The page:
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Originally published July 28, 2013 at 5:05 AM | Page modified July 31, 2013 at 10:53 AM

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When healthy eating becomes unhealthy obsession

Orthorexia, or the unhealthy obsession with eating healthy food, can lead to diets so strict that they interfere with everyday life and, ironically, deprive the orthorexic eater of essential nutrients.

Special to The Seattle Times

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On Nutrition

Good nutrition is a cornerstone of good health, but when taken to extremes, the pursuit of a healthful diet can become unhealthy. Orthorexia is an unhealthy obsession with eating healthy food that can lead to diets so strict that they interfere with social relationships and may become dangerously low in calories and essential nutrients.

Unlike the “classic” eating disorders anorexia and bulimia, orthorexia generally doesn’t have weight loss as a goal. The focus is on the quality of food, not the quantity.

“They start with wanting to be more healthy, and then they take it to the next level,” said Dr. Neeru Bakshi, a psychiatrist at The Moore Center for Eating Disorders in Bellevue. Orthorexia isn’t an officially recognized eating disorder, but it has the potential to morph into anorexia, especially if the list of foods to avoid grows too long.

Some people are prone to adopting any socially acceptable diet that restricts certain food groups, said Raven Bonnar-Pizzorno, The Moore Center’s director of nutrition and dietary services. Vegetarian, vegan, gluten-free, raw food and paleo diets are a few.

If the diet becomes too strict, unhealthy weight loss and nutrient deficiencies can result. “Many people benefit from being reminded of how important moderation is,” she said. “It’s easy to fall prey to the ‘should monster.’ ”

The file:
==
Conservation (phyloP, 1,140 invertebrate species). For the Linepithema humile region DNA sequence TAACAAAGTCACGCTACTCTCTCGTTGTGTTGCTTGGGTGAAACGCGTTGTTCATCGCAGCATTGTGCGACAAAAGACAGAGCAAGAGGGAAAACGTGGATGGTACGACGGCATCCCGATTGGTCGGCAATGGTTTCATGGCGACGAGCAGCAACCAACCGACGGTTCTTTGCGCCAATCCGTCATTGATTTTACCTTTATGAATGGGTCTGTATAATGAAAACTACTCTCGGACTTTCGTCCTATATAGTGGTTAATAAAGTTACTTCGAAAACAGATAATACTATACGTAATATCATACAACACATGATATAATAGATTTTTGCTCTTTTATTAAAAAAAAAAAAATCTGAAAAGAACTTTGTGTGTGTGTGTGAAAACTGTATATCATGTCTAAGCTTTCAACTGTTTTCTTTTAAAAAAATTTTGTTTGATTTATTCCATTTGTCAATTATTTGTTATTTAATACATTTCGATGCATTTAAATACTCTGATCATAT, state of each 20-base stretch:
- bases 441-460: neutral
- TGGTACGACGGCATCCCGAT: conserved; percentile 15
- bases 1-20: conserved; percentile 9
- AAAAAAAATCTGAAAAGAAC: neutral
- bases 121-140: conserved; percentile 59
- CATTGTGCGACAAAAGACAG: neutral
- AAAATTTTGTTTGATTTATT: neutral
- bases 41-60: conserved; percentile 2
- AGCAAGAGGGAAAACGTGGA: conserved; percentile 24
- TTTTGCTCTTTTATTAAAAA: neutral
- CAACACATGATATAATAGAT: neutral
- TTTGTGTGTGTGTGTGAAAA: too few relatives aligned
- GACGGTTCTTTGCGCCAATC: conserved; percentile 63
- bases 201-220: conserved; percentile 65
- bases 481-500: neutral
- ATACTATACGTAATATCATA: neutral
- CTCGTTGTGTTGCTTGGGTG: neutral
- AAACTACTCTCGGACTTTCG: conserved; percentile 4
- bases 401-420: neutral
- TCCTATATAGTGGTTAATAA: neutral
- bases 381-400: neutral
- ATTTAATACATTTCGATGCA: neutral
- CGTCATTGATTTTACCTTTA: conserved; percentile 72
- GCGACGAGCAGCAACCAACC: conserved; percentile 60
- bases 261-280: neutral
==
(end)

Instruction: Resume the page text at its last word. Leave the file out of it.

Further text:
Where does healthful eating end and orthorexia begin? It’s one thing to generally try to eat organic or eat whole grains instead of refined grains. It’s another to be so fixated on avoiding pesticides, GMOs or white flour that your diet becomes inflexible.

Bakshi said concerned family and friends are often the catalyst for seeking treatment. “They’ll say, ‘You won’t go out with us to restaurants, you’re not letting dad cook the food — and you’re not looking well.’ ”

Bakshi says that what orthorexia has in common with anorexia and bulimia is a sense of control and predictability — you can’t control life, but you can control your food — and that obsessing about food can be a way of avoiding negative feelings.

Wendy Spin, of Colorado, developed orthorexia nine years ago as a 21-year-old bodybuilder. “I was restricting certain foods, counting calories obsessively, making sure I got a certain amount of protein.” When she was under stress, she coped by tightening her control on food.

The downside is that when control cracks and a forbidden food is eaten, feelings of failure, guilt and self-hatred often follow. Spin tried to stop her food obsessions by trading bodybuilding for CrossFit, only to run into trouble when she entered a paleo diet challenge.

“Every time I ate something that wasn’t paleo, I would just beat myself up. I finally said, ‘I just can’t do this any more.’ ” She sought treatment two years ago. While she still struggles, she says she’s generally better today.

Orthorexics often use their diet to achieve a feeling of perfection, purity or superiority. “It’s really a judgmental kind of elitist denial you’re in,” Spin said. “You dismiss what everyone else says, thinking ‘What do they know ... look at how they eat.’ ”

Ultimately, Bonnar-Pizzorno said that people with orthorexia start to base their very identity on how they eat. “You need to not find the meaning of life through your diet,” she said.

Next time: Get to know the glycemic index.

Carrie Dennett: nutritionbycarrie@gmail.com.

Dennett is a graduate student in the Nutritional Sciences Program at the UW; her blog is nutritionbycarrie.com.

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